Midnight in Glasgow, 28th of July 1950: a stolen car drives backwards and forwards, backwards and forwards over a prone, broken body. A mother of two is brutally murdered. Away from her body, on the edge of the pavement, two faux-leather shoes sit innocuously, the first clue for police that this is not just a simple traffic accident.
A family man; a religious man, devout member of the mysterious Plymouth Brethren: more than that, P.C. James Robertson was a man of the law. How could he be connected to a case like that?
The involvement of a respectable bobby in an unmarried mother’s murder made for one of the most scandalous High Court trials in Glasgow’s history, meticulously examined here by Allan Nichol, an expert Advocate in the Scottish criminal justice system. The brutal murder and unlikely suspect are only the first striking details of this case, however. Robertson’s performance in the witness box baffled his legal advisers and continues to mystify students of the case, where he seemed to show a total disregard for his eventual fate at the gallows.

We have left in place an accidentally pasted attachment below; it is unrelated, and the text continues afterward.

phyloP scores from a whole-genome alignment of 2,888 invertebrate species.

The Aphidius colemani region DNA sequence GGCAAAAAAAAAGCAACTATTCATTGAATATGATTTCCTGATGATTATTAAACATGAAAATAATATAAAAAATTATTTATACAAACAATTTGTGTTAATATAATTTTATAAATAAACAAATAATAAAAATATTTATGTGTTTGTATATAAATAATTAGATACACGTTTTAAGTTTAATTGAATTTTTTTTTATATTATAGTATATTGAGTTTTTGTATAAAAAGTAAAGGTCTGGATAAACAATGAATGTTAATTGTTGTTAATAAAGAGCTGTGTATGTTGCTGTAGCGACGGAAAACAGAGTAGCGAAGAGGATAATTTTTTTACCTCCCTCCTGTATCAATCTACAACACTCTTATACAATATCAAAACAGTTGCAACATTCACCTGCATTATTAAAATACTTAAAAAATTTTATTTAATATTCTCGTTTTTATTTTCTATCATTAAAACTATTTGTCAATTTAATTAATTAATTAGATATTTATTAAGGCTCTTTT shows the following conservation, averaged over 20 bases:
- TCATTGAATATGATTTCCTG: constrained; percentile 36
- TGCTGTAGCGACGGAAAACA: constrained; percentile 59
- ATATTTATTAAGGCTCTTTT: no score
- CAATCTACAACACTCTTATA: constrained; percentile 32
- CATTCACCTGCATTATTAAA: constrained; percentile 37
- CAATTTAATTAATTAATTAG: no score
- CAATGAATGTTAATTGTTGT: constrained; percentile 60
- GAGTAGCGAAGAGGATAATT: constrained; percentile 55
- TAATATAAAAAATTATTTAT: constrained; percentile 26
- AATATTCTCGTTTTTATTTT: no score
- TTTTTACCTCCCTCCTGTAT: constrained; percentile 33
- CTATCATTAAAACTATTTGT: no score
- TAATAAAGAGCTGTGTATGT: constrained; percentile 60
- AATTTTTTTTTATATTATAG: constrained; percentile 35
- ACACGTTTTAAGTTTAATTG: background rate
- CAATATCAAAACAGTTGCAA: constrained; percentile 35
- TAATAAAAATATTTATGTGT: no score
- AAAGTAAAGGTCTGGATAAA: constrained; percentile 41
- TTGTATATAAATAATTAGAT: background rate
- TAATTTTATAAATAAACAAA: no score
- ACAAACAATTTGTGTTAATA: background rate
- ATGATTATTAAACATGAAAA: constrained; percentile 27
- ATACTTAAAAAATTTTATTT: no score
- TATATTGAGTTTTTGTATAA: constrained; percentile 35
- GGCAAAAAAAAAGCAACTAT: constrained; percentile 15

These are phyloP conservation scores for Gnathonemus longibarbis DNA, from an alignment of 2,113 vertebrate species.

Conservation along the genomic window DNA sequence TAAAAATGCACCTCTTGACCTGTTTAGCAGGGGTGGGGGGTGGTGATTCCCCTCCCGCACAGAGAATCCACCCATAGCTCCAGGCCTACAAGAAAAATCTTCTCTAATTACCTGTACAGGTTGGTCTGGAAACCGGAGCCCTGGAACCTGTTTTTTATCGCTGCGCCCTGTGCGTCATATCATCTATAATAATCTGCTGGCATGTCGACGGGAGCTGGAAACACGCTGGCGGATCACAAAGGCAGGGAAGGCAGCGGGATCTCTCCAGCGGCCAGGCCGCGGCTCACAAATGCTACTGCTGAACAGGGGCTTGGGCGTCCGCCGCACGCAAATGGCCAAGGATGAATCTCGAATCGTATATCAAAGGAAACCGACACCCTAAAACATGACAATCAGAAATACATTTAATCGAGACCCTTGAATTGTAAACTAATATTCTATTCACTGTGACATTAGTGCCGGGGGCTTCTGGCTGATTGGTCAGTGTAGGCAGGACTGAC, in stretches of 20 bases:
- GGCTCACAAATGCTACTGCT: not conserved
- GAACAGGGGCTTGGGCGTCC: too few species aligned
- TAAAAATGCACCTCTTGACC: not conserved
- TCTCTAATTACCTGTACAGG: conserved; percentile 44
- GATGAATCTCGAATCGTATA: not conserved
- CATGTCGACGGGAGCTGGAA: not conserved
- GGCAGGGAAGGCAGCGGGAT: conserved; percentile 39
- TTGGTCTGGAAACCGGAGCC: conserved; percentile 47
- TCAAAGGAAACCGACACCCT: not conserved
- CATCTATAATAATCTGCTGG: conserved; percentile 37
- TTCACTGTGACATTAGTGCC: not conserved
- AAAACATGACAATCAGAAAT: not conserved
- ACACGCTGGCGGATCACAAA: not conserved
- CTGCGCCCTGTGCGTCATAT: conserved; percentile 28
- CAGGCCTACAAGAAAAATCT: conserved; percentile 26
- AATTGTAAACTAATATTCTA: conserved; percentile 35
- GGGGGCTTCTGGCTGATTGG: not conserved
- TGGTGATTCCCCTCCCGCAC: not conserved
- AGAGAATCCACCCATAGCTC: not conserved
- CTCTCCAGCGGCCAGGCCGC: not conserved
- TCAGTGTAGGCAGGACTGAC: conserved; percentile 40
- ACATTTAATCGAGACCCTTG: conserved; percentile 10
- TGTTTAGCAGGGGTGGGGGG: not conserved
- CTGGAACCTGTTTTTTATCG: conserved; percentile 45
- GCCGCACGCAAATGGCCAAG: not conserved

Allan Nicol’s masterful and incisive book paints an intriguing picture of this contradictory man and tries to understand how the blind faith of a devout can co-exist with the cold-blooded violence of a murderer.
‘Allan Nicol is not only an excellent storyteller, he takes you right into the world in which events occur.’
– Donald Findlay.
Author: Allan Nicol